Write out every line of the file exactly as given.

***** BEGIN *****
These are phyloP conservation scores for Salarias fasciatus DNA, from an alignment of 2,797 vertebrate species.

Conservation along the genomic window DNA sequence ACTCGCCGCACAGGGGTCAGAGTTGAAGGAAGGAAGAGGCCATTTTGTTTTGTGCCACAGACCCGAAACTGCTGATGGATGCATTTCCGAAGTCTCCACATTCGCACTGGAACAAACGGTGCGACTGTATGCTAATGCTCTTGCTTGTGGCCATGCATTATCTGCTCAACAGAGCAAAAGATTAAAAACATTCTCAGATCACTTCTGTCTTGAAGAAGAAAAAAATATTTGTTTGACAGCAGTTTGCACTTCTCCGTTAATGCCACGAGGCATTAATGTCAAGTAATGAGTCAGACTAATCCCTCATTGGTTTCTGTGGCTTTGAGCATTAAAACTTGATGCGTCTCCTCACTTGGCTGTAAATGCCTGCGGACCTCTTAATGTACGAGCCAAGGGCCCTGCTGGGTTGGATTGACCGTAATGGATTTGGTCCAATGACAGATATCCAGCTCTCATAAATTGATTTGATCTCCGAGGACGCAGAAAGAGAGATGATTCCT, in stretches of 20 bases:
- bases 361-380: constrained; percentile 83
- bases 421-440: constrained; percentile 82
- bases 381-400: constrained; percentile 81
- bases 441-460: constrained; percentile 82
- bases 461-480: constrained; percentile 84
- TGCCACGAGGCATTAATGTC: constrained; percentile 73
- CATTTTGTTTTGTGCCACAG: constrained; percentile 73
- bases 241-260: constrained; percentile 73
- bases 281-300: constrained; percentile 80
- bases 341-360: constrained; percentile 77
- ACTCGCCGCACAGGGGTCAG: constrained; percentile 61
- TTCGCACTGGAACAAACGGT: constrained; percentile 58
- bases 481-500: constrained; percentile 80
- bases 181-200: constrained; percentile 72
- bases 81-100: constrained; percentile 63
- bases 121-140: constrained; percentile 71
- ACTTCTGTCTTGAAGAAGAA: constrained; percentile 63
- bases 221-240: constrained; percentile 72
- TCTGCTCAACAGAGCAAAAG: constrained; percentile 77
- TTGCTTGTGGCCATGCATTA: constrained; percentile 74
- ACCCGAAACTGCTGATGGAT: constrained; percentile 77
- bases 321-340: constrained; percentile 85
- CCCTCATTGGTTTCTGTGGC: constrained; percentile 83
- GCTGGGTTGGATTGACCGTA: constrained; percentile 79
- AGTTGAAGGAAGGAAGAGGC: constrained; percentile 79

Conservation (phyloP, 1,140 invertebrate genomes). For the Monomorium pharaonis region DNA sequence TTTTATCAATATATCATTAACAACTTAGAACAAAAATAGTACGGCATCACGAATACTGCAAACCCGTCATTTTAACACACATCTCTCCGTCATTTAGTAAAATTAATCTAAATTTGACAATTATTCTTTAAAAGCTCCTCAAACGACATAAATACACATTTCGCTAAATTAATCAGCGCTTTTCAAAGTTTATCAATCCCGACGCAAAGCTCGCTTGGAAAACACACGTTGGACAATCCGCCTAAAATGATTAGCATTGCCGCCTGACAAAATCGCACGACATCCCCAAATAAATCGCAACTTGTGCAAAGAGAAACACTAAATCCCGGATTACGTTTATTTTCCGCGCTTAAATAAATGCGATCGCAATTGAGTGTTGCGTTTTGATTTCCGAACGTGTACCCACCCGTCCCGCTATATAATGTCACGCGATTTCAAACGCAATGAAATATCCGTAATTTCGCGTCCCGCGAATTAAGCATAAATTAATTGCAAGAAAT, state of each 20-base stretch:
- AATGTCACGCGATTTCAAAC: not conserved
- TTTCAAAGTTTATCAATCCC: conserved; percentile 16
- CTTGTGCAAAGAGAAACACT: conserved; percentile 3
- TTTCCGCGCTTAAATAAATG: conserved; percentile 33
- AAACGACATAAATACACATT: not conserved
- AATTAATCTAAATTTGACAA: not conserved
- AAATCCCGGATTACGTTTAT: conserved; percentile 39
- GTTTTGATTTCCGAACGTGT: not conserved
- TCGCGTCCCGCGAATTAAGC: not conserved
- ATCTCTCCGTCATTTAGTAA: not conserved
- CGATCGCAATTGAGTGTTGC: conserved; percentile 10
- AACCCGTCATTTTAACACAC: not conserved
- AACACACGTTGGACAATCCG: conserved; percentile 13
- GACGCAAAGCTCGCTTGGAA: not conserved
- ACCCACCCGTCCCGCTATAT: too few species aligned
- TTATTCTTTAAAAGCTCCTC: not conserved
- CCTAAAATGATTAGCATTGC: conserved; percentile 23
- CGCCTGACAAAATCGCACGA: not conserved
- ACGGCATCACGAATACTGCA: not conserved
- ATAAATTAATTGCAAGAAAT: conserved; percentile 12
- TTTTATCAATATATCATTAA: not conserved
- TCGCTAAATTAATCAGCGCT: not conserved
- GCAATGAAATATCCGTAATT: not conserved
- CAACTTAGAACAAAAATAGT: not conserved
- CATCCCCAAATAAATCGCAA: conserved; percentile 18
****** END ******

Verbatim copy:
These are phyloP conservation scores for Salarias fasciatus DNA, from an alignment of 2,797 vertebrate species.

Conservation along the genomic window DNA sequence ACTCGCCGCACAGGGGTCAGAGTTGAAGGAAGGAAGAGGCCATTTTGTTTTGTGCCACAGACCCGAAACTGCTGATGGATGCATTTCCGAAGTCTCCACATTCGCACTGGAACAAACGGTGCGACTGTATGCTAATGCTCTTGCTTGTGGCCATGCATTATCTGCTCAACAGAGCAAAAGATTAAAAACATTCTCAGATCACTTCTGTCTTGAAGAAGAAAAAAATATTTGTTTGACAGCAGTTTGCACTTCTCCGTTAATGCCACGAGGCATTAATGTCAAGTAATGAGTCAGACTAATCCCTCATTGGTTTCTGTGGCTTTGAGCATTAAAACTTGATGCGTCTCCTCACTTGGCTGTAAATGCCTGCGGACCTCTTAATGTACGAGCCAAGGGCCCTGCTGGGTTGGATTGACCGTAATGGATTTGGTCCAATGACAGATATCCAGCTCTCATAAATTGATTTGATCTCCGAGGACGCAGAAAGAGAGATGATTCCT, in stretches of 20 bases:
- bases 361-380: constrained; percentile 83
- bases 421-440: constrained; percentile 82
- bases 381-400: constrained; percentile 81
- bases 441-460: constrained; percentile 82
- bases 461-480: constrained; percentile 84
- TGCCACGAGGCATTAATGTC: constrained; percentile 73
- CATTTTGTTTTGTGCCACAG: constrained; percentile 73
- bases 241-260: constrained; percentile 73
- bases 281-300: constrained; percentile 80
- bases 341-360: constrained; percentile 77
- ACTCGCCGCACAGGGGTCAG: constrained; percentile 61
- TTCGCACTGGAACAAACGGT: constrained; percentile 58
- bases 481-500: constrained; percentile 80
- bases 181-200: constrained; percentile 72
- bases 81-100: constrained; percentile 63
- bases 121-140: constrained; percentile 71
- ACTTCTGTCTTGAAGAAGAA: constrained; percentile 63
- bases 221-240: constrained; percentile 72
- TCTGCTCAACAGAGCAAAAG: constrained; percentile 77
- TTGCTTGTGGCCATGCATTA: constrained; percentile 74
- ACCCGAAACTGCTGATGGAT: constrained; percentile 77
- bases 321-340: constrained; percentile 85
- CCCTCATTGGTTTCTGTGGC: constrained; percentile 83
- GCTGGGTTGGATTGACCGTA: constrained; percentile 79
- AGTTGAAGGAAGGAAGAGGC: constrained; percentile 79

Conservation (phyloP, 1,140 invertebrate genomes). For the Monomorium pharaonis region DNA sequence TTTTATCAATATATCATTAACAACTTAGAACAAAAATAGTACGGCATCACGAATACTGCAAACCCGTCATTTTAACACACATCTCTCCGTCATTTAGTAAAATTAATCTAAATTTGACAATTATTCTTTAAAAGCTCCTCAAACGACATAAATACACATTTCGCTAAATTAATCAGCGCTTTTCAAAGTTTATCAATCCCGACGCAAAGCTCGCTTGGAAAACACACGTTGGACAATCCGCCTAAAATGATTAGCATTGCCGCCTGACAAAATCGCACGACATCCCCAAATAAATCGCAACTTGTGCAAAGAGAAACACTAAATCCCGGATTACGTTTATTTTCCGCGCTTAAATAAATGCGATCGCAATTGAGTGTTGCGTTTTGATTTCCGAACGTGTACCCACCCGTCCCGCTATATAATGTCACGCGATTTCAAACGCAATGAAATATCCGTAATTTCGCGTCCCGCGAATTAAGCATAAATTAATTGCAAGAAAT, state of each 20-base stretch:
- AATGTCACGCGATTTCAAAC: not conserved
- TTTCAAAGTTTATCAATCCC: conserved; percentile 16
- CTTGTGCAAAGAGAAACACT: conserved; percentile 3
- TTTCCGCGCTTAAATAAATG: conserved; percentile 33
- AAACGACATAAATACACATT: not conserved
- AATTAATCTAAATTTGACAA: not conserved
- AAATCCCGGATTACGTTTAT: conserved; percentile 39
- GTTTTGATTTCCGAACGTGT: not conserved
- TCGCGTCCCGCGAATTAAGC: not conserved
- ATCTCTCCGTCATTTAGTAA: not conserved
- CGATCGCAATTGAGTGTTGC: conserved; percentile 10
- AACCCGTCATTTTAACACAC: not conserved
- AACACACGTTGGACAATCCG: conserved; percentile 13
- GACGCAAAGCTCGCTTGGAA: not conserved
- ACCCACCCGTCCCGCTATAT: too few species aligned
- TTATTCTTTAAAAGCTCCTC: not conserved
- CCTAAAATGATTAGCATTGC: conserved; percentile 23
- CGCCTGACAAAATCGCACGA: not conserved
- ACGGCATCACGAATACTGCA: not conserved
- ATAAATTAATTGCAAGAAAT: conserved; percentile 12
- TTTTATCAATATATCATTAA: not conserved
- TCGCTAAATTAATCAGCGCT: not conserved
- GCAATGAAATATCCGTAATT: not conserved
- CAACTTAGAACAAAAATAGT: not conserved
- CATCCCCAAATAAATCGCAA: conserved; percentile 18